I have spent the day at the Political Geography Research Group Workshop at the University of Birmingham, organised by Adam Ramadan and Sara Fregonese. This is an (almost) annual event bringing together postgraduates, post-docs and lecturers to think about current research and teaching in the field of political geography. This year the workshop was titled ‘Regenerating Political Geography’ and was focusing on emerging research strands while also giving the requisite tools to a new generation of political geographers to embark on the next stage of their career. I was sorry to miss the second day (where Alan Ingram and Fiona McConnell were talking on teaching, while Jason Dittmer and Sara Fregonese gave presentations on the job market).
The morning paper session provided an excellent snapshot of some emerging research in political geography. Arshad Isakajee and Thom Davies (both at Birmingham) gave a vibrant and insightful talk exploring refugee experience in Northern France. The main argument was that the violence exerted on refugees should be seen as a continuum from home experience (a thanopolitics of violence), through the violence of transit, to the violence of abandonment when reaching European shores. It was persuasively argued, and in particular the visual and participatory methods were a real inspiration. The subsequent discussion centred on the political implications of using the term ‘abandonment’, does this convey a sense of misplaced passivity, where a deliberate set of political practices is rather obscured as bodies are thrust ‘outside’ political calculation? The paper authors made a convincing case for their rubric, arguing that abandonment signifies a set of violent political practices, while their methods focus on their material and bodily implications.
The remaining papers in the session were equally stimulating. Christina Oelgemoller used the concept of ‘transit space’ to draw attention to the erasure of sites of transition in processes of migration. Jonathan Rokem (UCL) explored urban segregation in Stockholm and Jerusalem, examining the spatial segregation of immigrant areas of both the cities. In Stockholm, Rokem drew a link between the geography of minority groups and urban infrastructures. The very interesting conclusion drawn was the rather contradictory outcomes of urban planning policies: where they are designed to foster forms of integration greater separation followed, while desires for separation led to impulses to integrate. This was a another illustration of the need to trace the material effects of policy implementation, where perverse outcomes can confound the clean lines on the drawing board.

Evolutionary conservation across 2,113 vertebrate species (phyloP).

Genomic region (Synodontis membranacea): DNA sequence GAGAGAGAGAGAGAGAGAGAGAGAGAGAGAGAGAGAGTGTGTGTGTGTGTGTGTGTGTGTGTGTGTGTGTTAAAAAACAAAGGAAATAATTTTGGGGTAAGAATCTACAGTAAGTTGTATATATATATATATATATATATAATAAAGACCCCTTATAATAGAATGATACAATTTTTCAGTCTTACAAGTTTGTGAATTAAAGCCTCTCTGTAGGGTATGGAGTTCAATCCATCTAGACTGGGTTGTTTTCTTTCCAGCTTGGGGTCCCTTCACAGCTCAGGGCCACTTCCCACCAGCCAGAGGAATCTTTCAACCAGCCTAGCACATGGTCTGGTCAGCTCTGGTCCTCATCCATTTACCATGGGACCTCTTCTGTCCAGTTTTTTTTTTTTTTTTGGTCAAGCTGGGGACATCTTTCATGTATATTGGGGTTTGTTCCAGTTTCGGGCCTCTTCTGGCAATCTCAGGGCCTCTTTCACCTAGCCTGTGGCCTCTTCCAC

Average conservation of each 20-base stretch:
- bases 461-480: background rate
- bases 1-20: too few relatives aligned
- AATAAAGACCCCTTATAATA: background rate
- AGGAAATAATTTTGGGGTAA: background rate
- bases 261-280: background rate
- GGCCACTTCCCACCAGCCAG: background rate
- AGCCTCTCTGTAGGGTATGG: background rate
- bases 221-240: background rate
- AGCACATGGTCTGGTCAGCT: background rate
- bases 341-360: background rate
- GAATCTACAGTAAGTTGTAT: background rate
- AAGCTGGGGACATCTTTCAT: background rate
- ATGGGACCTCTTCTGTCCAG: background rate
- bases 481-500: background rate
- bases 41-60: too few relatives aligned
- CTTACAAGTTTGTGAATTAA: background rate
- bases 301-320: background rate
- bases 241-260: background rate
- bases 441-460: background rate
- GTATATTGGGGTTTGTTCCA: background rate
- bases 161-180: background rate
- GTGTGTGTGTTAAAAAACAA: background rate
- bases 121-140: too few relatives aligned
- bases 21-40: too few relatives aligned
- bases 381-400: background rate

In a final presentation Sam Strong (Cambridge) gave a stirring ethnography of life in Blaenau Gwent, looking at particular at the role of food banks. He traced the political work that is undertaken by feelings or designations of ‘shame’, concluding by identifying an emergent biopolitics of shame. Sam argued that food banks are a metonym of a shame society, providing vignettes from the field to explore not simply the transactions themselves but the wider embodied practices of visiting the foodbank and the atmosphere of vulnerability that this provokes. It was powerful stuff, the affect exacerbated by Strong’s measured style of delivery. It made me think of anthropological work on gift giving (and gift theory), work that highlights the social and cultural effects of ties of reciprocation and explores the complex positioning of those giving and receiving gifts (in Geography, Emma Mawdsley‘s 2012 work has been influential in thinking through how gift theory can help us understand the various ethical and normative positions claimed within the distribution and reception of international aid).
After lunch, Fiona McConnell, James Sidaway and myself gave a session on ‘Emerging Research Directions’ in political geography. It was a lively and enjoyable session, covering some of the theoretical, methodological and practical issues that have shaped (and will shape) future political geographical research. James looked back to the first editorial in what was Political Geography Quarterly (now Political Geography) to trace which themes have endured and why, while the discussion went on to think about some of the implications of a more collaborative work environment, how this corresponds with institutional demands on early career academics and the potential risks and opportunities of an increasing emphasis on ‘impact’ in political geographical research.
It was a superb day, and congratulations once again to Adam and Sara for their organisation. These are important occasions to share ideas while also providing practical support and advice on developing research networks, designing successful teaching and managing an academic career.
Alex Jeffrey, June 2015
Mawdsley, E. (2012) The Changing Geographies of Foreign Aid and Development Cooperation: Contributions from Gift Theory. Transactions of the Institute of British Geographers 37 (2), 256-72